It was still dark even as the rain stopped, at 5 o’clock in the evening but we hurried to the Media Tent by Scène TD-ICI Musique to pick up our accreditation documents and lanyards for the festival. Our hostess, Charlotte Arlen, listed in the programme as “Responsable Communications – Relations de Presse” had been utterly charming when we met two weeks or so ago on a prior trip to the city. So we decided to have a wander around the soggy grass around the stage, explore the various tents and their colourful fare – dashikis, African drums, mementoes – and drink in the aroma of barbeques and other robust and delicate cuisines that were driving us insane with hunger as we’d had nothing but the sandwiches Danilo had prepared for our bus-trip to Montréal. Then Danilo spotted Miss Arlen across the square and we headed over to meet her. Distracted by Grooz, the Algerian-Quebec ensemble and the deep groove that bassist and vocalist Abdelhak Benmedjebari was creating through a series of throbbing notes that were exploding from the giant speakers on stage, I was still reminded of how to properly greet a lady, European-style, holding out hands as if to embrace and we were well-met with extraordinary warmth and generosity by Miss Arlen. Now to get away and focus on the stage…
Nothing was coming easy to us – me especially – hungry and tired from an uncomfortable, six-hour journey. However, we had but twenty minutes left by now to capture some of the magic of the music being played by Grooz before they wrapped it up in time for Zal Sissokho, the griot from Senegal to tune up, kick off and carry us away to the red heat of Dakar and elsewhere in Senegal. Meanwhile Abdelhak Benmedjebari bass or not was on song, leaping on stage as he was being accompanied by the other members of Grooz. You could not help being riveted by Mohamed Mohamed Idabbou and Fourat Koyo, the two garagab players from Essaouira, Morocco, who were seemingly in flight, leaping as if weightless, and in turn twirling their orange and gold shashiyas (Gnawa skull-caps with tassels) bedecked with cowries and other finery, accoutered with fabulously coloured garments and wearing magnetic smiles, with garagab a-chatter and reminiscing in tempo as they took my eyes away momentarily from Abdelhak Benmedjebari’s vocals and the rest of Grooz. But this was a near to Essaouira as I was going to get and I stood transfixed.
Zal Sissokho and Buntalo were, by comparison, a quieter although they did also create a furious desire to dance at some point. We had to break away for an introduction to Lamine Touré, the founder of the Festival International Nuits d’Afrique and Club Balattou, where it all began. He seemed not to understand why someone from Toronto would be at this event; perhaps wondered of what relevance this event would have in Ontario (outside Québec at any rate), to which Mr Navas was at pains to explain that the Festival International Nuits d’Afrique was well known in more places than Québec, parts of Africa and France. Our conversation was (predictably) short; cut short also because Zal Sissokho was calling us to “Abaraka, merci” a rather spiritual experience that he sang in a mixture of Wolof and French. Zal Sissokho is not only a skilled kora player, but is descended from a legendary Mandinka family, whose ancestors have sat around the iconic baobab tree, often in the centre of West African Villages and enchanted their audiences with stories of valour and hope. These griots to whom Zal Sissokho can justifiably claim ancestry are guardians of the history and culture of their people, often going beyond the village – indeed Dakar and Senegal itself – to other parts of West Africa. It was hard to leave the Sissokho concert, but leave we must in order to catch Bandidas.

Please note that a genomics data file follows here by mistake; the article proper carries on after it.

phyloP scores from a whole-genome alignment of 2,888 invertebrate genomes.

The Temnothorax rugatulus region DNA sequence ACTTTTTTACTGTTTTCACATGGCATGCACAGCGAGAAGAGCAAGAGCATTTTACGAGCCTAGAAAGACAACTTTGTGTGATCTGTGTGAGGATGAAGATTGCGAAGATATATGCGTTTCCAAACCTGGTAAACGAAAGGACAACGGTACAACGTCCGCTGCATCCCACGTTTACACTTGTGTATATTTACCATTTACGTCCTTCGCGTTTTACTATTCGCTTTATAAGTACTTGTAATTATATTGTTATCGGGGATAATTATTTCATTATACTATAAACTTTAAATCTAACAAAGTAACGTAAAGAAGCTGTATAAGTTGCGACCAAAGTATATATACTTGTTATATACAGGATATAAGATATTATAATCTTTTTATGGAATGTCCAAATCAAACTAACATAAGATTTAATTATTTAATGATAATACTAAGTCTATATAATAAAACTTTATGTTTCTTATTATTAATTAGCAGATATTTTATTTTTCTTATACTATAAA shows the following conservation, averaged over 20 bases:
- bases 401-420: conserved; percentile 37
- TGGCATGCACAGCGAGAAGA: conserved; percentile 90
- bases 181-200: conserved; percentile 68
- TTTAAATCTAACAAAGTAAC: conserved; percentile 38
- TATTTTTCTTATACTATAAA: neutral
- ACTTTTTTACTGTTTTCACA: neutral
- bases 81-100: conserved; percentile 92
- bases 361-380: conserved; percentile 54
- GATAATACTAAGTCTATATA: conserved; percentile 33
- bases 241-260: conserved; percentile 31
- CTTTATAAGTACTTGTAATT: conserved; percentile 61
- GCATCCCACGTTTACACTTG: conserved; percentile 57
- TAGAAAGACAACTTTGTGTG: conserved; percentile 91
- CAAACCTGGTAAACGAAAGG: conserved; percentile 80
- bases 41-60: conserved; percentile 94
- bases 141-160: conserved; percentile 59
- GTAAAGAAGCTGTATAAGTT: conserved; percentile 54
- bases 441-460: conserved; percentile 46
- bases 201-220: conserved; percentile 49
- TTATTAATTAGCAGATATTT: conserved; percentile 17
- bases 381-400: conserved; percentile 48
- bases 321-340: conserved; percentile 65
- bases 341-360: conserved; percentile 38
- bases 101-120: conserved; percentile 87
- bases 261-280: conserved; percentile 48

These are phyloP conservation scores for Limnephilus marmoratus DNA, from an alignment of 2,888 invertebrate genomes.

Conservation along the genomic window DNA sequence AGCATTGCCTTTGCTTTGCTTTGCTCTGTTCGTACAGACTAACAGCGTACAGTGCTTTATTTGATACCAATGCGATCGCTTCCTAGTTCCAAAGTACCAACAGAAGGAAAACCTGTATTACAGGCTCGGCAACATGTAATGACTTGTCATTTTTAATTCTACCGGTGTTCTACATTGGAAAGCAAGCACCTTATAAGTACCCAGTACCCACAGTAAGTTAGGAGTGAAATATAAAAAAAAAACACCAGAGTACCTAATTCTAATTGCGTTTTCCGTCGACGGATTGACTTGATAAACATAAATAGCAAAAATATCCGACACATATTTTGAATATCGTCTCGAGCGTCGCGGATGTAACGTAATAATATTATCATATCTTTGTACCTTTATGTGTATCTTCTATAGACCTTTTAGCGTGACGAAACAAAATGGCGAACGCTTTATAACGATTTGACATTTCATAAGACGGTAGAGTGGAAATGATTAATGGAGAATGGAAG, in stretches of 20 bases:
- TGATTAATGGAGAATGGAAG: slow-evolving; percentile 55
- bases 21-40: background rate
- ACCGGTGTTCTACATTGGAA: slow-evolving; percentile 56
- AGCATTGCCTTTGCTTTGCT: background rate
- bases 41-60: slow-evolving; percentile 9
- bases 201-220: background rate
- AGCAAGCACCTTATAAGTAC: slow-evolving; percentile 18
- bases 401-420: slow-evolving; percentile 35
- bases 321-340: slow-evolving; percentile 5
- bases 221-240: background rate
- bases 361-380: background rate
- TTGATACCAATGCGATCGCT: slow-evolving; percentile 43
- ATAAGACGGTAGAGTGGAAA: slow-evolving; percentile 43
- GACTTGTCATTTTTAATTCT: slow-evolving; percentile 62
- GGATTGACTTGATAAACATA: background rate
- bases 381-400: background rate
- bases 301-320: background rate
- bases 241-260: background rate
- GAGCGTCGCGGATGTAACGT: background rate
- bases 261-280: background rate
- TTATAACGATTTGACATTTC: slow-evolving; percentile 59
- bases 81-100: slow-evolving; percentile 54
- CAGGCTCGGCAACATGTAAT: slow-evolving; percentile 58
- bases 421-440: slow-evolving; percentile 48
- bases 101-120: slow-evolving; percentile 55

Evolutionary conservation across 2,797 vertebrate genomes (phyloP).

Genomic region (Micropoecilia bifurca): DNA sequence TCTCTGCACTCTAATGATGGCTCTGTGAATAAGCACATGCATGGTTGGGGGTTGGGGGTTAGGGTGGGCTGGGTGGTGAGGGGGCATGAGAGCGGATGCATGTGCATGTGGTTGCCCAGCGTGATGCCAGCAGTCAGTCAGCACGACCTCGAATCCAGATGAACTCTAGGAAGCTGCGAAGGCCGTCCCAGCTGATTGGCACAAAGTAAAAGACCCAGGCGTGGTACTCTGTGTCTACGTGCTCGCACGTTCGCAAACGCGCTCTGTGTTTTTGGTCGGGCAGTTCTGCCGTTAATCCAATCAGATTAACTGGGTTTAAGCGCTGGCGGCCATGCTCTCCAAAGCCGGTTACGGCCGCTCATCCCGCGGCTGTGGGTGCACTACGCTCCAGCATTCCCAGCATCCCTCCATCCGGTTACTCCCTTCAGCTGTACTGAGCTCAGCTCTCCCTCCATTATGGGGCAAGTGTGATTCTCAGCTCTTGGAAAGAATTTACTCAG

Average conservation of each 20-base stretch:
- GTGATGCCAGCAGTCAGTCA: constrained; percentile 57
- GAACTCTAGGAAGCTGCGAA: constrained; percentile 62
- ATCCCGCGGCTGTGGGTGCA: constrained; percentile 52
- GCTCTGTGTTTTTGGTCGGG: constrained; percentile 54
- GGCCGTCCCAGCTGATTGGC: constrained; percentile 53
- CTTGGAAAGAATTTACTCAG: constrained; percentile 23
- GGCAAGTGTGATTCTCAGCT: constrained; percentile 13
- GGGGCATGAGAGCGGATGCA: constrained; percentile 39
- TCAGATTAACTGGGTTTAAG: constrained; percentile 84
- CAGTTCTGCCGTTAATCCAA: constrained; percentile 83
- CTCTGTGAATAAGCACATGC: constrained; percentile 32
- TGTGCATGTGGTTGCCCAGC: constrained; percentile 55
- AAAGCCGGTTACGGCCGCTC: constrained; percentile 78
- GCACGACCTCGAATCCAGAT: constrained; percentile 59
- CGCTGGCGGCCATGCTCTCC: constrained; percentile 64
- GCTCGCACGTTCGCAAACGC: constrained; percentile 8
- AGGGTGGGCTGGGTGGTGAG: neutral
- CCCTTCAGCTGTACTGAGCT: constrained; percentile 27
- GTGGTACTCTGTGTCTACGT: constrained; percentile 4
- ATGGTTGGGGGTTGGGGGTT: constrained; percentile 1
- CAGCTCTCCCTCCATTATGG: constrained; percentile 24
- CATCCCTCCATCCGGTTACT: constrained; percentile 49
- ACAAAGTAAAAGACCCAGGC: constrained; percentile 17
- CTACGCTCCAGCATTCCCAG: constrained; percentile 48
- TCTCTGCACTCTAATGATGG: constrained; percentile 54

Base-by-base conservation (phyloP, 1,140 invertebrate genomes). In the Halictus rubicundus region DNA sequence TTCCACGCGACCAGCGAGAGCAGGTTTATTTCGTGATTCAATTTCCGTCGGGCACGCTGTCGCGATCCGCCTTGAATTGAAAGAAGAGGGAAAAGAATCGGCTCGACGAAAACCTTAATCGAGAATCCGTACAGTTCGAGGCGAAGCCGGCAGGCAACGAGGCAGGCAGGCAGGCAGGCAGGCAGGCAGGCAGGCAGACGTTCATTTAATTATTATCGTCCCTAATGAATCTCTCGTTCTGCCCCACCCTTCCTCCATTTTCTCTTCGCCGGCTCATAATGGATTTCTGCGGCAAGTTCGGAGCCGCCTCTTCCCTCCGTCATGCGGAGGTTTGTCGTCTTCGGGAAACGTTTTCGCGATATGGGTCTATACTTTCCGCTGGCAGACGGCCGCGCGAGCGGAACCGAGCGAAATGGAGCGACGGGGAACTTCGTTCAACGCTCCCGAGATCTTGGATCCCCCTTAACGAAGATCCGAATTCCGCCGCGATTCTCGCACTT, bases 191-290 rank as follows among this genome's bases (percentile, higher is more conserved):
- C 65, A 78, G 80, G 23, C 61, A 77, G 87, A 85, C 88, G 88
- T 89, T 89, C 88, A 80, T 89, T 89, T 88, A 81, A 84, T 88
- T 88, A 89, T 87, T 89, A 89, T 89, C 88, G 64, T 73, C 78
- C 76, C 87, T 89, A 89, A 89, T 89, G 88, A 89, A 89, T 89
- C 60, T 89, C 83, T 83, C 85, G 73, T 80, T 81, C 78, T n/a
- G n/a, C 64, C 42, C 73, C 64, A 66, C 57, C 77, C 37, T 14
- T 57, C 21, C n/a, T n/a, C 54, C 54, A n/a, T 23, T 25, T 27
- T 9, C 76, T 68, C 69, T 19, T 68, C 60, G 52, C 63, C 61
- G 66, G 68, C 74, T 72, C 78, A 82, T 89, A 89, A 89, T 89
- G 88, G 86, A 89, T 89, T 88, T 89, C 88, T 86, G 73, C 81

The quintet Bandidas (literally, “bandits”) is a group fronted by two of truly gifted vocalists from Quebec: the Brasilian-born Bïa and the Mexican-born Mamselle Ruiz together with Sheila Hannigan on cello, Dan Gigon on bass and Sacha Daoud, drums and percussion. Outwardly it Bïa and Mamselle Ruiz might seem odd bedfellows. Brought together in this profound performance, however, they prove mutually illuminating. Teasing each other and flirting with the audience packed to the rafters at the beautiful Théâtre Fairmount on Park Avenue in the Mile End district. The starting point of the programme is really feminist in theme and content – and why not? If the machismo of society knows no bounds, why not find numerous ways to hit back? The duo, fortified by a sublimely virtuoso cellist, Sheila Hannigan often played off the poignant and bittersweet tones of her instrument, telling stories with visceral energy, great fire and exuberant pomp and circumstance. Their performance, featuring much original work, must surely count as a touchstone for the next generation of women musicians. Both Bïa and Mamselle Ruiz revealed themselves here as vocalists and storytellers of the first order. Their instruments were gorgeous: lustrous, precise and feather-light. As the vocal baton passed from one to the other, the musicianship of each was revealed in all its fierceness as both dug into the lyrical expression of each word, bringing ceaseless variety to soft dynamics, ultimately giving every phrase a particular grace.
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